I'd never had a car stolen before, because I'd never had a car before. I moved here in September from New York City, where a car is a detriment and a hassle. In the six years I lived there, I knew maybe three people with cars. One of the reasons I moved here was I wanted a car. There was no more multiculti Benetton-ad thrill for me in the moldy Petri-dish environs of the subway, and I'd long ago ceded the bus to the elderly and the fat. Three words I used to hum in my head during my last months in New York: my own car. That and dining-room table. Four wheels, lots of room for eating: America. When I got here, I bought a 1999 Jeep Cherokee. Buying a car was a much more complex process than I'd realized (Emissions test? Personal-property tax?) but I loved her. Lucy I named her, and I loved her. Now she was gone. Just gone -- poof! No more car!
I dialed 911 and was transferred to a local precinct. An operator took down my information blandly and told me that an officer would call me back to finish compiling information for the report. "Nobody's coming to the house?" I asked. No. Back in December, when I came home from a Rams game around midnight on a Sunday to find that my apartment had been burglarized, one cop had shown up and then left me alone to wait for the fingerprint guy. When my place in Manhattan was hit three years ago, six of New York City's finest lingered in that little studio apartment for two full hours, and a detective came by the next day. This ain't New York.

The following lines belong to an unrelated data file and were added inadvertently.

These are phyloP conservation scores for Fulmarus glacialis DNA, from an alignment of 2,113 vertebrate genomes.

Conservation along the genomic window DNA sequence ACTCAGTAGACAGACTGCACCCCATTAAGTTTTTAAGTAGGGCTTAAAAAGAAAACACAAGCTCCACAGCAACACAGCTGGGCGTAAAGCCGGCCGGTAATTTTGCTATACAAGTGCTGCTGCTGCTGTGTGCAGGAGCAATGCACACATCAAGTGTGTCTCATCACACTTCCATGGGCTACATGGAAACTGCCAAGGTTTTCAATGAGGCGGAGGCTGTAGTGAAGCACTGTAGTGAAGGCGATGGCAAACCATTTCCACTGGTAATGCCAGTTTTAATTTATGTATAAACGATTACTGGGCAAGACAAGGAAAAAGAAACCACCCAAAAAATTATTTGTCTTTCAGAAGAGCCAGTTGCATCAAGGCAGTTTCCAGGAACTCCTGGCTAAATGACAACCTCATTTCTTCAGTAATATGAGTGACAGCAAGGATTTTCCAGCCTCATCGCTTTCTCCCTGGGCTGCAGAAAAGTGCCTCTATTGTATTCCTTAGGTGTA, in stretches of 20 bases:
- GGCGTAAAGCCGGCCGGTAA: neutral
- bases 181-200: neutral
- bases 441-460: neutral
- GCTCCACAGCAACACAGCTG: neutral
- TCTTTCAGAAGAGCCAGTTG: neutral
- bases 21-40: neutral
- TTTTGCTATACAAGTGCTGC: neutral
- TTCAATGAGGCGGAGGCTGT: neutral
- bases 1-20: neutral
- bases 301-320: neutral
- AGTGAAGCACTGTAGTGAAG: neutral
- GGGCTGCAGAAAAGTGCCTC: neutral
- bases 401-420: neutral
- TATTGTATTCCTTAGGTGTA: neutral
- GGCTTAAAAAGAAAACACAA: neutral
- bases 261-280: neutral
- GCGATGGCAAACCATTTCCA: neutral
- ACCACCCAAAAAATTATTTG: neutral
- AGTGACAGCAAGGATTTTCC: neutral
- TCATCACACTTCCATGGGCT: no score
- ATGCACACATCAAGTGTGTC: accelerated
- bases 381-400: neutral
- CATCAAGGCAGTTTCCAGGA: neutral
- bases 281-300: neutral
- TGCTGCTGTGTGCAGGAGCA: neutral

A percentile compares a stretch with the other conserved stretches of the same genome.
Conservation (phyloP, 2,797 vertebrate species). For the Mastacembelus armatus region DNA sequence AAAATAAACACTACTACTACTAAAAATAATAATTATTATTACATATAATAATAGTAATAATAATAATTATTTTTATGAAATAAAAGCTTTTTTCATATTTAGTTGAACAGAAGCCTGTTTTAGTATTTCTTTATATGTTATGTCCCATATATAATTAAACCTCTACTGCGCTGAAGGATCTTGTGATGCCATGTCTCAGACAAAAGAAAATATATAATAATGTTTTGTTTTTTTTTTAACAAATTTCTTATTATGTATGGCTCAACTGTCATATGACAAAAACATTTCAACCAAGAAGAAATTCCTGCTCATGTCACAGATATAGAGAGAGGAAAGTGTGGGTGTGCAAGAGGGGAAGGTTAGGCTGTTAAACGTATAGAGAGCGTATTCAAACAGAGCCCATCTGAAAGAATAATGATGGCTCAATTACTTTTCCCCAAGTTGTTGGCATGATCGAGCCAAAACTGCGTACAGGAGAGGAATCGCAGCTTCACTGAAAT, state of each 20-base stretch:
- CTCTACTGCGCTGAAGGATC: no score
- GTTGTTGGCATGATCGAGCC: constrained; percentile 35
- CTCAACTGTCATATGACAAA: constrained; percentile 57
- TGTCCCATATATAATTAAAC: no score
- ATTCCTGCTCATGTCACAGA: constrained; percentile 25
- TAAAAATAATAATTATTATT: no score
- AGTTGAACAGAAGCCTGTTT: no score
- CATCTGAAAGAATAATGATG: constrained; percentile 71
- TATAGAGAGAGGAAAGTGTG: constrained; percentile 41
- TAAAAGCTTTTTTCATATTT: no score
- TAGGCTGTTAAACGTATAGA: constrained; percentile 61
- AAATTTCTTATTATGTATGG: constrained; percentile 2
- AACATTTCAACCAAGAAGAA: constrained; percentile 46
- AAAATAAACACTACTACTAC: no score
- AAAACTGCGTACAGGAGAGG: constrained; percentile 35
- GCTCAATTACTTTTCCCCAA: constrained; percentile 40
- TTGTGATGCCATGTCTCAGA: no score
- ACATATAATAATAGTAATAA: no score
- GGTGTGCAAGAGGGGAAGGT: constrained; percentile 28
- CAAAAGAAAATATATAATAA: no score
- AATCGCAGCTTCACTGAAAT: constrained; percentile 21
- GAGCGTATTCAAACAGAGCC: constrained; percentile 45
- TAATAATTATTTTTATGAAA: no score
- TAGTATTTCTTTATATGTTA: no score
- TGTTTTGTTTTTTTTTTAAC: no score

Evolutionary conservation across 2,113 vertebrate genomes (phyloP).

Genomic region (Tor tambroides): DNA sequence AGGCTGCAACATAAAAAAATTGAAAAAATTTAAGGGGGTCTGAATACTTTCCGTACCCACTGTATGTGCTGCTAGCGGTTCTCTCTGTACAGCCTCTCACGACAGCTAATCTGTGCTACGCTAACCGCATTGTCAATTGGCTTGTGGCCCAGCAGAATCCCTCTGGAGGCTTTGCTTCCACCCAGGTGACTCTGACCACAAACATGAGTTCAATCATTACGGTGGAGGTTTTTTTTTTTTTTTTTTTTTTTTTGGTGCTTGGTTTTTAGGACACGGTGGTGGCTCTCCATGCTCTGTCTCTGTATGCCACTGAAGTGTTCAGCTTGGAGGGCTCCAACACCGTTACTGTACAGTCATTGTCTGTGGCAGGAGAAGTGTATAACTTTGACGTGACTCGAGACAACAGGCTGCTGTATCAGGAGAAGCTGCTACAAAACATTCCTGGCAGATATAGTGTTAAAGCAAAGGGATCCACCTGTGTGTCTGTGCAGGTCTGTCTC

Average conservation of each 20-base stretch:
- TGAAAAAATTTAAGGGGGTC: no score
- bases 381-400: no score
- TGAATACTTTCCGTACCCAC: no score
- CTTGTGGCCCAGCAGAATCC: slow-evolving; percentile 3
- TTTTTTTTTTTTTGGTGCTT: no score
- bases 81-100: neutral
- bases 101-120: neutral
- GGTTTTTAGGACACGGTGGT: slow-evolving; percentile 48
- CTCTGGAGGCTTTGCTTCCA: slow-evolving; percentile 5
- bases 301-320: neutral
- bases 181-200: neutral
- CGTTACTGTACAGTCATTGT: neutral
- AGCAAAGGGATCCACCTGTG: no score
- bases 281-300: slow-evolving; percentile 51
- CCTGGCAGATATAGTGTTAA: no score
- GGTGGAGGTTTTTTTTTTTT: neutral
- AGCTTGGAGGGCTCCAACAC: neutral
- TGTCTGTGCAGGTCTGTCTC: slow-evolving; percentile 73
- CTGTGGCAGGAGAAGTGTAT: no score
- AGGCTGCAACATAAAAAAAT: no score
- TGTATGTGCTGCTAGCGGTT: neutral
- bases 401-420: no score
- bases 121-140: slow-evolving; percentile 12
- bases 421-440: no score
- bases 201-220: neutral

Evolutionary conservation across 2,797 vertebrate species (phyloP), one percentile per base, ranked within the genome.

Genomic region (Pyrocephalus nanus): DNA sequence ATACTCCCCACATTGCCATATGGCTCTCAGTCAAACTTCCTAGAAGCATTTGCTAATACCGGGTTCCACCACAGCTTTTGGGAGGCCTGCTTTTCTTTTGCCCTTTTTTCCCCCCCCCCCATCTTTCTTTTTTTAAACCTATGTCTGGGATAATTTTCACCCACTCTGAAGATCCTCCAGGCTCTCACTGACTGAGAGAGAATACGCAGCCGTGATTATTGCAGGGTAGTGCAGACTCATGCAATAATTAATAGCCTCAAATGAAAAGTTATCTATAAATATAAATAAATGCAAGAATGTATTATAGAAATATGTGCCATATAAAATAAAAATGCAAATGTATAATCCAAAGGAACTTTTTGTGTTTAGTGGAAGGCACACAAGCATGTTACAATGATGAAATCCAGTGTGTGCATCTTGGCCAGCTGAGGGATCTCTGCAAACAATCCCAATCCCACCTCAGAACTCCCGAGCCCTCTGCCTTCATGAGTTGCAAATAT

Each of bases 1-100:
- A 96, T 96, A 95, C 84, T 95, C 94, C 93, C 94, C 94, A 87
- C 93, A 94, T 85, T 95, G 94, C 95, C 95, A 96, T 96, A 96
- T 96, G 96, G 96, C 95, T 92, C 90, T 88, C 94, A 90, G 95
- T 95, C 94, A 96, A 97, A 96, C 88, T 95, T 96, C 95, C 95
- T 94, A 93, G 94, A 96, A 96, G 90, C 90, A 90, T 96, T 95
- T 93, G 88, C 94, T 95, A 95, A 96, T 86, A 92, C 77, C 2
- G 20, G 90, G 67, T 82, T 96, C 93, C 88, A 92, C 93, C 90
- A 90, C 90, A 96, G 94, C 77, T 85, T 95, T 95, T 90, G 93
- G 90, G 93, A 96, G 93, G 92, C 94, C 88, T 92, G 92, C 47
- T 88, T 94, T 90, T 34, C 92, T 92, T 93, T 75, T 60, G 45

I followed up with the call to my insurance company, then started phoning friends for sympathy. An hour or two later, a cop called me and said, without explanation, that she would dispatch an officer to my residence. He came, looked at the spot where my car had once stood, jotted things down. I told him I'd heard that Cherokees don't get stolen (in fact, I'd heard that from the lone cop who'd shown up after the burglary in December). He said something about how "they" -- that is, the general underbelly of society, I guess -- have finally figured out how to jack Jeeps, whose ignitions are tougher to crack than those of most other makes. Jeep-thieving is now on the rise. I told him I'd heard that lots of stolen St. Louis cars are found, that thieves here aren't looking to strip parts or do business with chop shops. He literally snorted.